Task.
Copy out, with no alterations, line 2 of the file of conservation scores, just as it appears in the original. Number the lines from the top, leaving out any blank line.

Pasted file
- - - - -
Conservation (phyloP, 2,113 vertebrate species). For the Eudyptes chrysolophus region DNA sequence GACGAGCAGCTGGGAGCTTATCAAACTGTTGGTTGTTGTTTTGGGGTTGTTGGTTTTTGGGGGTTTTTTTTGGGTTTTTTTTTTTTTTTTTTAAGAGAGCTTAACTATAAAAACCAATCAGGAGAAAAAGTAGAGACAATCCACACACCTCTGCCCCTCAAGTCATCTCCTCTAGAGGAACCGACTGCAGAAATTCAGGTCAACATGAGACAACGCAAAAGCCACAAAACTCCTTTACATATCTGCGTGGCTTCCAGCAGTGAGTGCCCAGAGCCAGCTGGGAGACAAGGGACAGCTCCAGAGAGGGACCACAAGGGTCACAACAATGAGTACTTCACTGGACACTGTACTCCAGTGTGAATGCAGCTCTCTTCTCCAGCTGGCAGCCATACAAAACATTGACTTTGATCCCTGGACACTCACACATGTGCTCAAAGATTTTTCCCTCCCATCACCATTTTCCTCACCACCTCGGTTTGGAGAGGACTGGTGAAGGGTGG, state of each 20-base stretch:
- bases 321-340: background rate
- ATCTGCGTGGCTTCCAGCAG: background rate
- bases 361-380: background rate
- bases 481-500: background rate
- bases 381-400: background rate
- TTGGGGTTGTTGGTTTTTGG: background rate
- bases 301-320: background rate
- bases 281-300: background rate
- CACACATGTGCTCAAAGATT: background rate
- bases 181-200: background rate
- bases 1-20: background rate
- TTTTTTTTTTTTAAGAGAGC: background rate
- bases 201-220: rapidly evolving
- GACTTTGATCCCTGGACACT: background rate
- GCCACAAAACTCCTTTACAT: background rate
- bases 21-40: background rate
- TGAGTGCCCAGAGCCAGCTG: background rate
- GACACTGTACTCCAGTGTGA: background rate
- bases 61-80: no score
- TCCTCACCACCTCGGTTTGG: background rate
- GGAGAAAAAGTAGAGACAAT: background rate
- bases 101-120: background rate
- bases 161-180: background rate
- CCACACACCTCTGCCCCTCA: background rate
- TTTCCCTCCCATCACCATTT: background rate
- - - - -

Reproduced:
- bases 321-340: background rate